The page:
2. A large monetary stimulus to trigger long-term inflation, changing expectations. His numbers on this has changed. In my article “Krugman contra Hayek” I cite the figure $10 trillion, but I’ve also read some of his posts which suggests a smaller amount (although, still multiple trillions of dollars).

    • Daniel Hewitt says:

      Jonathan, Krugman’s support for fiscal stimulus is always based on his assumption that (conventional) monetary stimulus won’t work.

      So why not forget about open-market operations, and just drop the stuff from helicopters? Well, remember that at this point cash and short-term bonds are equivalent. So a helicopter drop is just like a temporary lump-sum tax cut. And we would expect people to save much or most of such a tax cut — all of it, if you believe in full Ricardian equivalence.


      And the reason we’re all turning to fiscal policy is that the standard rule, which is that monetary policy plus automatic stabilizers should do the work of smoothing the business cycle, can’t be applied when we’re hard up against the zero lower bound.

      I really don’t know why this is so hard to understand


      • Jonathan M. F. Catalán says:


        Krugman’s support for fiscal stimulus is always based on his assumption that (conventional) monetary stimulus won’t work.

        I agree, to a certain extent, but that doesn’t invalidate anything I wrote. He has always called for both. Short-term fiscal stimulus to breach the output gap, with long-term inflation to change expectations.

  2. Desolation Jones says:

    Last year Krugman said:

    “So some readers have asked why I’m not making the same arguments for America now that I was making for Japan a decade ago. The answer is that I don’t think I’ll get anywhere, at least not until or unless the slump goes on for a long time.

    OK, so what’s next? The second-best answer would be a really big fiscal expansion, sufficient to mostly close the output gap. The economic case for doing that is really clear. But Washington is caught up in deficit phobia, and there doesn’t seem to be any chance of getting a big enough push.”


    He basically admits that he thinks fiscal policy is the second best policy after monetary policy. I think this line, “The answer is that I don’t think I’ll get anywhere, at least not until or unless the slump goes on for a long time” might explains why he has recently switched to promoting monetary policy over fiscal policy seeing how the slump has continued for a very long time since he wrote that.

  3. Matt Flipago says:

    I’d be freaked out too if I was Krugman. Scott Sumner used to many greater than signs. It looked more like an arrow than greater than sign. And two greater than signs is enough like X>>Y, adding more is meaningless.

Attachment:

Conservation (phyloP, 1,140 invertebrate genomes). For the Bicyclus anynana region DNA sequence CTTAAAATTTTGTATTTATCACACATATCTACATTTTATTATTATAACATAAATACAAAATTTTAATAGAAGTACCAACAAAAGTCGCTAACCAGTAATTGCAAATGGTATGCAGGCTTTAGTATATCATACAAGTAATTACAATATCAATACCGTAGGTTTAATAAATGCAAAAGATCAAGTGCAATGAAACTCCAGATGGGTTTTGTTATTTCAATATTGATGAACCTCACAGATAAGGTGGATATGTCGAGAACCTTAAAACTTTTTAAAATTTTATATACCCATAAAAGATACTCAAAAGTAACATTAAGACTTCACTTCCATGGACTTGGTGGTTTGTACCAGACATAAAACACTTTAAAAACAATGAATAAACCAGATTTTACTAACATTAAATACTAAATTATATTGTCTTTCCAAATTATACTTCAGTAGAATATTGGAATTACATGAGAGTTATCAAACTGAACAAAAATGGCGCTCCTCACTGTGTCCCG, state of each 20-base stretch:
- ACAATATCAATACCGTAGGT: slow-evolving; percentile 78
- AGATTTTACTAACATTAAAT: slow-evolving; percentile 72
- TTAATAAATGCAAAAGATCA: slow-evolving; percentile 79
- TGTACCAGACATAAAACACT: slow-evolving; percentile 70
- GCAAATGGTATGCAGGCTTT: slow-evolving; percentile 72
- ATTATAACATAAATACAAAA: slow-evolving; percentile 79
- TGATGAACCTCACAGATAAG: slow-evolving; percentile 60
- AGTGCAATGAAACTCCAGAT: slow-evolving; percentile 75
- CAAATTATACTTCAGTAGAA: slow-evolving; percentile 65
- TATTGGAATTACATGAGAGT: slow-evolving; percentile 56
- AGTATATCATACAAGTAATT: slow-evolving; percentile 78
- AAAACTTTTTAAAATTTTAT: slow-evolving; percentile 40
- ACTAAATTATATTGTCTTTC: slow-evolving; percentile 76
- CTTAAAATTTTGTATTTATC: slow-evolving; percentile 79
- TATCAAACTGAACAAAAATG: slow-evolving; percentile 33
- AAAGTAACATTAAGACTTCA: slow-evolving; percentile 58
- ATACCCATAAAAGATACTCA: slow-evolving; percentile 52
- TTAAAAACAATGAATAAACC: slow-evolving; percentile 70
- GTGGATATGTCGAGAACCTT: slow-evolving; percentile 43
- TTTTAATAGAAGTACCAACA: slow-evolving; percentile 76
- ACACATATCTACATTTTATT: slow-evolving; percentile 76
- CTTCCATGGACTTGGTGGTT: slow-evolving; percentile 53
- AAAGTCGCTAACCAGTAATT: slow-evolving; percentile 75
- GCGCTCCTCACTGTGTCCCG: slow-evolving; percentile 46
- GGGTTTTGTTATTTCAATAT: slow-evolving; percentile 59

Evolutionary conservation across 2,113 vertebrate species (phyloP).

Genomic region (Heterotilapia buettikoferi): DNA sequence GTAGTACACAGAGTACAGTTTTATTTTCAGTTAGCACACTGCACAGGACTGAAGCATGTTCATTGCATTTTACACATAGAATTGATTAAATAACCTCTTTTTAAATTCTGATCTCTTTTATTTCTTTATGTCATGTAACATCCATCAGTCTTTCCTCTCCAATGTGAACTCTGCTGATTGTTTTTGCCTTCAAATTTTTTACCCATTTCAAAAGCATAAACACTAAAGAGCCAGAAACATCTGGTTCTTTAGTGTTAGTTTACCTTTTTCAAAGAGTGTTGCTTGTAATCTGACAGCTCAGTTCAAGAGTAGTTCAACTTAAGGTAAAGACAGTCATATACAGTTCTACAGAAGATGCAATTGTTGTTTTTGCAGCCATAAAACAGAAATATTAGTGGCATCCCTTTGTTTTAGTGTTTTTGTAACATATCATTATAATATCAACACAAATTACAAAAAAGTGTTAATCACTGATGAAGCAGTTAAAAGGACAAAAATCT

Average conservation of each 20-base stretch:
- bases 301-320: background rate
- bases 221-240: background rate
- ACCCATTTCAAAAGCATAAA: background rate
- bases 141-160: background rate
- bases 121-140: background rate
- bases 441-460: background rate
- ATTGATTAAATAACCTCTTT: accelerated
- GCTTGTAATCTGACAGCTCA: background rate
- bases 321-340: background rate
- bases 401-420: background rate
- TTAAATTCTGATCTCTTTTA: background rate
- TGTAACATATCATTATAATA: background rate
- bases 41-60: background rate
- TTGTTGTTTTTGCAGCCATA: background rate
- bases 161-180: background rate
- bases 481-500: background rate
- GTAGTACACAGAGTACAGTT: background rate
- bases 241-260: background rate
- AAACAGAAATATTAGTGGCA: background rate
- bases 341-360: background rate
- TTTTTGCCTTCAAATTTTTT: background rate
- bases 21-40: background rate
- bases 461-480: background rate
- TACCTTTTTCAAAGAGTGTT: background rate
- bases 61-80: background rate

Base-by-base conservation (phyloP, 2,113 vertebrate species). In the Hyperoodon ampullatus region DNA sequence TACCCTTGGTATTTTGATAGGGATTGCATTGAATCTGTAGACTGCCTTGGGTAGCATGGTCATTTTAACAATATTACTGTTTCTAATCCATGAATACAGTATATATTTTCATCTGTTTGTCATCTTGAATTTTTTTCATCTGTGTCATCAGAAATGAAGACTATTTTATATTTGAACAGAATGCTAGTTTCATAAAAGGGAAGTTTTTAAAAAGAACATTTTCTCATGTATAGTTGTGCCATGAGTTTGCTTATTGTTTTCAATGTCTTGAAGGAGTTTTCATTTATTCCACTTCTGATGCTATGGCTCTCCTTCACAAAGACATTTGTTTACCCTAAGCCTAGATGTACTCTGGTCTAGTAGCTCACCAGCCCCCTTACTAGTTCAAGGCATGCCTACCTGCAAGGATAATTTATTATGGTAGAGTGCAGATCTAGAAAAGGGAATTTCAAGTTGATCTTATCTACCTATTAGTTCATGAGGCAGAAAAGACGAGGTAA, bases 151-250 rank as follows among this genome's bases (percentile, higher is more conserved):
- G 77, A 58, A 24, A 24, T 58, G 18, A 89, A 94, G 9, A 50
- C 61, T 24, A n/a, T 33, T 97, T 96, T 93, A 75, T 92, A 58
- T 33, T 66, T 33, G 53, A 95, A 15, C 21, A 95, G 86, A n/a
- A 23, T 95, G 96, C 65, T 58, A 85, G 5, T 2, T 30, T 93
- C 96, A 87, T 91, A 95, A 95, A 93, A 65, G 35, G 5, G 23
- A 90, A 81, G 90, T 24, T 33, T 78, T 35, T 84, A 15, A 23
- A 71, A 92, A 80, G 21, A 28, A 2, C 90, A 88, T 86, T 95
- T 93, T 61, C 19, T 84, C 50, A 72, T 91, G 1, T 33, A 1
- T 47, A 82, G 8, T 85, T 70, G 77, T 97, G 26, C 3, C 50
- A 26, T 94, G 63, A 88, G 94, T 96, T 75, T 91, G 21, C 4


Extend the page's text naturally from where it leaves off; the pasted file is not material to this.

4. bobmurphy says:

    Jonathan, I am not going to try to look it up right now. But really, Krugman had backed himself into such a corner that he actually had to put up a post explaining it to his readers, who were confused because they thought he had told them originally that monetary policy didn’t work.

    You’re right in the sense that KRUGMAN never came out and said, “Whoops, I screwed up.”

    But in general, it is very reckless for you to ask, “To what degree has Krugman really flip-flopped?” That’s like saying, “Are you really sure Olbermann was smug in that episode?”

    • Jonathan M. F. Catalán says:

      Krugman flip-flops, but I have never personally seem him change his thoughts on this particular issue. However, it’s true that he is not as critical of a lack of fiscal stimulus as he is of a lack of monetary policy. What I mean is that he usually writes that monetary policy is ineffective, because the Federal Reserve is unwilling to target long-term inflation. However, he doesn’t have the same glum view on the likelihood of fiscal stimulus (although, if he did, he would throw up his hands and say the only politically viable solution is liquidationism — and I’m not sure that even Krugman can outright lie and say that).

      • bobmurphy says:

        Hi Jonathan,

        Well you might be right. I asked Scott Sumner and he thinks you’re right; i.e. he doesn’t remember ever thinking that Krugman totally reversed himself. So maybe my memory is wrong, but I swear that there was a point when Krugman was basically agreeing with Scott and actually had to clarify to his readers why his views explaining the effectiveness of monetary policy were consistent with his earlier posts saying it was deficits or bust.